• And don’t forget to explore this very blog for Demonstration Highlights that may include videos, simulations, and at-home activities; and News Tips with recent events in science. Every blog post also has topical tags to link you to other related articles in the blog.

    • UPDATE 10/1/2020: Be sure to check out our new Demonstration Videos channel!

     

    Some additional articles and websites with tips:

  • Summer Hiatus

    Hi! We're on a brief hiatus for the summer while we reorganize the office; back soon!

  • Welcome to Fall 2019!

    Welcome to Fall 2019! We look forward to assisting you with your demonstration needs this semester and helping you to make your classes exciting and interactive.

    As we prepare for the fall semester, please remember we do need adequate time to prepare your demonstrations and ensure there are no conflicts between orders. For morning classes, please have orders in before 1:00 PM of the previous working day; for afternoon classes, before 4:00 AM the day of the class. If your class is outside the John S. Toll Physics Building, please get in touch with us one to two days in advance if possible so we can make arrangements for the materials to be packed so you or your TA can pick them up and return them in PHY0402.

    There have been many changes to spaces and schedules this semester; be sure to check in with us when planning. Also, be on the lookout for some new innovations in demonstrations and the website coming up later this year!

    We are happy to work with you to ensure that you have everything you need. We're all looking forward to an exciting new semester!

    QofW

     

  • Welcome to Fall 2021!

    Welcome to Fall 2021 at UMD Physics!

    The Lecture-Demonstration Facility is off to a running start, and we look forward to working with you for your demonstration needs this semester.

    Be sure to explore our new online resources as well, including the demonstration videos channel, LecDem blog, and the directory of simulations.

    If you have any questions about finding the right demonstrations or other resources for your class, be sure to call or email.

    Please remember to order your demonstrations before the cutoff deadline for the order form system: For morning classes, before 1PM the previous working day; for afternoon classes, before 4AM the day of the class. Where possible, we appreciate having the orders at least one full working day ahead, to ensure plenty of time to make sure everything is ready for you.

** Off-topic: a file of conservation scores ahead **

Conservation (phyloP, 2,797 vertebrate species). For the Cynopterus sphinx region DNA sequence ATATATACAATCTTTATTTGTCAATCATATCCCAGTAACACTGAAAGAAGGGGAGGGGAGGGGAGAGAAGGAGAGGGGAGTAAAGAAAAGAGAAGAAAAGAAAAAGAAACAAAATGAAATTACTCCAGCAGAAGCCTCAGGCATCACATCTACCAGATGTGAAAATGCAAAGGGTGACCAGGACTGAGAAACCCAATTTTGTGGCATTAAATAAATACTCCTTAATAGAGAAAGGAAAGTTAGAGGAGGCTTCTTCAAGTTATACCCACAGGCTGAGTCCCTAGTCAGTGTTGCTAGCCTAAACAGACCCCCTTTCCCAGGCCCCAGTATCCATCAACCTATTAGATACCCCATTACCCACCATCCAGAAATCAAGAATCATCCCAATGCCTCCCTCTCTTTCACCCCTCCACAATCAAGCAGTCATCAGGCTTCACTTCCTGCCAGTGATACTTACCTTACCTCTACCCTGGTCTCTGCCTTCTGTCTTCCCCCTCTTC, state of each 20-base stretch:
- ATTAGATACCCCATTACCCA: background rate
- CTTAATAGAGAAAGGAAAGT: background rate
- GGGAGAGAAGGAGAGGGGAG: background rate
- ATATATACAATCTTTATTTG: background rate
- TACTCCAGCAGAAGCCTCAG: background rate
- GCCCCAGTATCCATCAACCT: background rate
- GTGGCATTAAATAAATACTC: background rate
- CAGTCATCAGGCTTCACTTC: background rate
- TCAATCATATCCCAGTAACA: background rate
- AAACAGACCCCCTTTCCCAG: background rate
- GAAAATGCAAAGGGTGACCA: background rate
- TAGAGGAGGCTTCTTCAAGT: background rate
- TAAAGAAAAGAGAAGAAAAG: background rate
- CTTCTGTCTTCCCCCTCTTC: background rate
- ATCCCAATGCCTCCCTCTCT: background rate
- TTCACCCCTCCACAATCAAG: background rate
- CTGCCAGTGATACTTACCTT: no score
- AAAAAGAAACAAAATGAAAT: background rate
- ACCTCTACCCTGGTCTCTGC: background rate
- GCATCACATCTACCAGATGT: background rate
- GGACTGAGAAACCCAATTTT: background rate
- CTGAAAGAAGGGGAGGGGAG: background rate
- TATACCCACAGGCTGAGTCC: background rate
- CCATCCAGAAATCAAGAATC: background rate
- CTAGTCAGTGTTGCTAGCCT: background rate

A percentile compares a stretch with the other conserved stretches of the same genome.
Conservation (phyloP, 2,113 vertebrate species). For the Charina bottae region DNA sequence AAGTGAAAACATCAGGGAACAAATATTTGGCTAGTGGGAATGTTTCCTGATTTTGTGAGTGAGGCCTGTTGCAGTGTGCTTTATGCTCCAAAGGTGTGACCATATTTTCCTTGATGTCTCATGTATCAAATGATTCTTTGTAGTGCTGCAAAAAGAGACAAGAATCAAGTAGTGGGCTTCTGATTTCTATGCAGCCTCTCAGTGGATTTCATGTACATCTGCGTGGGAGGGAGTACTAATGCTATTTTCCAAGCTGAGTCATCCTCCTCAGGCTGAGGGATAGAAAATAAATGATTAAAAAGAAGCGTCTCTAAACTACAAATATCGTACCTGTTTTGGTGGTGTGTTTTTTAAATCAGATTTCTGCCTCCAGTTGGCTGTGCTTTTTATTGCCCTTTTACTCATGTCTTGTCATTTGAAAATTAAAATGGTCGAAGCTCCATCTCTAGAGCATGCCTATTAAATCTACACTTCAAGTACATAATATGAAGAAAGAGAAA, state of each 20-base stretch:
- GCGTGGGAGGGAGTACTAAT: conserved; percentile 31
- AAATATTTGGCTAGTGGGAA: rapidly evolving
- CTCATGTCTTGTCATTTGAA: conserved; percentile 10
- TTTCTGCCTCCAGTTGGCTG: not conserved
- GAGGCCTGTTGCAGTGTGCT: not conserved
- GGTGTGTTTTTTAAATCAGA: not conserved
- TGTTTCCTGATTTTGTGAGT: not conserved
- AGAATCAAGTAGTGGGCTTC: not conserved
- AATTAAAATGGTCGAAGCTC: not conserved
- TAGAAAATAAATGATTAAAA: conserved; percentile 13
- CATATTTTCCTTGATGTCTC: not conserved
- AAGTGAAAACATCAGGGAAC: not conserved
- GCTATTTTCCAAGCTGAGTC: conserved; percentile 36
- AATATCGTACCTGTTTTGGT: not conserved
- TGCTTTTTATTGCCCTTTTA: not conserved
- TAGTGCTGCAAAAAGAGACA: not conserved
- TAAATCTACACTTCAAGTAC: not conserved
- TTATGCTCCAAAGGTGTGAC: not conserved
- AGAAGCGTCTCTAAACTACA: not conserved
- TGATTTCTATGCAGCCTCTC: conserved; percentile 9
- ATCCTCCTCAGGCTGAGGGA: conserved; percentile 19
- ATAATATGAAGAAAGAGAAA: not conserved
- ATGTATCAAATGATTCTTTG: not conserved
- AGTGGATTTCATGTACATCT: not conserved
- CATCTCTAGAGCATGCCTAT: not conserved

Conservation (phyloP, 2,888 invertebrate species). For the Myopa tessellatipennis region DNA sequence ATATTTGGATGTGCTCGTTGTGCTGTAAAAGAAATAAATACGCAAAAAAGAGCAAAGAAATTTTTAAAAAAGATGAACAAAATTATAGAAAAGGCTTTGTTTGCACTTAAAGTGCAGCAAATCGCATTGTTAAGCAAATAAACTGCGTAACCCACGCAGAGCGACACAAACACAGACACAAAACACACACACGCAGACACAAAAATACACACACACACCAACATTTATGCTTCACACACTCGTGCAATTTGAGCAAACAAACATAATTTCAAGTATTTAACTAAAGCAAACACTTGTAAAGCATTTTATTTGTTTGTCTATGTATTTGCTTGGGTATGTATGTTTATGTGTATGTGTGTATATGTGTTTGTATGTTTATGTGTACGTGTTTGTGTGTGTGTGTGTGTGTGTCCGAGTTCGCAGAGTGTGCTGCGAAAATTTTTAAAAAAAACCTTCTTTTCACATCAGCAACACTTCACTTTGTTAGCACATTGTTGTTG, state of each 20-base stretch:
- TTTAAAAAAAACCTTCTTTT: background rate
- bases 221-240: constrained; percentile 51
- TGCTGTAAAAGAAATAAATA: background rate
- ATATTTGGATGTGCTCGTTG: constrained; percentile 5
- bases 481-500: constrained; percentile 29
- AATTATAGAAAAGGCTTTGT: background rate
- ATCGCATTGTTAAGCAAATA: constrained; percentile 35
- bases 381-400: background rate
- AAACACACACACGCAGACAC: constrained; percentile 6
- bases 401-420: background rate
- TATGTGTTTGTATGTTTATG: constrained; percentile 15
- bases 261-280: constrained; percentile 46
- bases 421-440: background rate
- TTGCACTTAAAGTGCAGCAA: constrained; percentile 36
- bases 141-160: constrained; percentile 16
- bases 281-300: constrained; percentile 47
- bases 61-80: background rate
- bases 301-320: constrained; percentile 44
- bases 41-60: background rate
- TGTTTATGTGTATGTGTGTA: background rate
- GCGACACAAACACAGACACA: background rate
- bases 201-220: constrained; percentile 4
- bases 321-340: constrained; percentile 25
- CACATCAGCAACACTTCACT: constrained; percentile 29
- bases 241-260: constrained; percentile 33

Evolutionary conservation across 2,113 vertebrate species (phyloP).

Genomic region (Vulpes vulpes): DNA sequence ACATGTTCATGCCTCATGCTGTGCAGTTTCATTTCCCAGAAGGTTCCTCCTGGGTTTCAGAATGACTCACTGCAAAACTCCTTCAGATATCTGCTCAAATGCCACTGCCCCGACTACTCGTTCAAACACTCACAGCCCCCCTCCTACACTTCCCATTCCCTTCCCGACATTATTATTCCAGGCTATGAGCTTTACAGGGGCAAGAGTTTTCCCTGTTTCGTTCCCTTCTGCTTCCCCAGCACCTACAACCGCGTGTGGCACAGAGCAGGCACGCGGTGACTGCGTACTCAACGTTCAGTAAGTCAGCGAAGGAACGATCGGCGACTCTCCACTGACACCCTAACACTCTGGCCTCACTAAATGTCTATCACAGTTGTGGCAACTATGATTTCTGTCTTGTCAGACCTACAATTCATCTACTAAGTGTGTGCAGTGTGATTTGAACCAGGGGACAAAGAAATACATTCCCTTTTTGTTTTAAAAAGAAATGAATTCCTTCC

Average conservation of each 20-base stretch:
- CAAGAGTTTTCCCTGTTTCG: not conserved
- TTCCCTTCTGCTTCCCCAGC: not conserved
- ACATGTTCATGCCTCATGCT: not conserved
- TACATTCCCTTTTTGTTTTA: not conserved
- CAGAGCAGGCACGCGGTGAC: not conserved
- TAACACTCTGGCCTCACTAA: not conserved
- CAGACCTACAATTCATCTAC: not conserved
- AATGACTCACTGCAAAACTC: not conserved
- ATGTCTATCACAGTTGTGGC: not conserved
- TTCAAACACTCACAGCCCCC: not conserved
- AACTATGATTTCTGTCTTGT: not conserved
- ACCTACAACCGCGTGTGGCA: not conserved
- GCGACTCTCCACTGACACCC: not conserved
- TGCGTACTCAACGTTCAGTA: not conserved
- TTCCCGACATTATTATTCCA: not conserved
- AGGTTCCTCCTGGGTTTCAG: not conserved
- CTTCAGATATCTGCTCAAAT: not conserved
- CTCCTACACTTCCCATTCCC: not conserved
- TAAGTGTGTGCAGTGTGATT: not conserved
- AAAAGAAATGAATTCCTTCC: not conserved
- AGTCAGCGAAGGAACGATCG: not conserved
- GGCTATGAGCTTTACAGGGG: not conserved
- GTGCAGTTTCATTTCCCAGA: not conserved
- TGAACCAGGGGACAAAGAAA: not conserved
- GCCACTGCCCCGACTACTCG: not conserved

• Welcome to Spring 2020

    A model eyeball demonstration asks: Do you have 2020 vision?

    Welcome to the Spring 2020 semester! We're looking forward to assisting you with your physics class demonstration needs this year.

    You can learn about demonstrations through the demonstration index here on our website; both the demonstrations and the order forms can be found in the Demonstration Services menu. Be sure also to check out some of our new and revised demonstrations, here in the blog and on the demo pages.

    The order form has been updated this year! Please remember to order your demonstrations before the cutoff deadline for the order form system: For morning classes, before 1PM the previous working day; for afternoon classes, before 4AM the day of the class. We are happy to meet with you to plan and review demonstrations; call or email us to set up a time to meet.

    We have some exciting outreach programs coming up this season! In February, we'll be presenting a Physics is Phun program, The Physics of Fantastic Worlds; and a Discovery Day program, Quantum Kids. More programs will follow later in the spring, culminating with Maryland Day, which this year will include both our famous liquid nitrogen ice cream and another Physics is Phun presentation.

    We would love to have more faculty, staff, and students involved in demo-related outreach activities. If you have an idea or want to participate in spring outreach or summer programs, please let us know.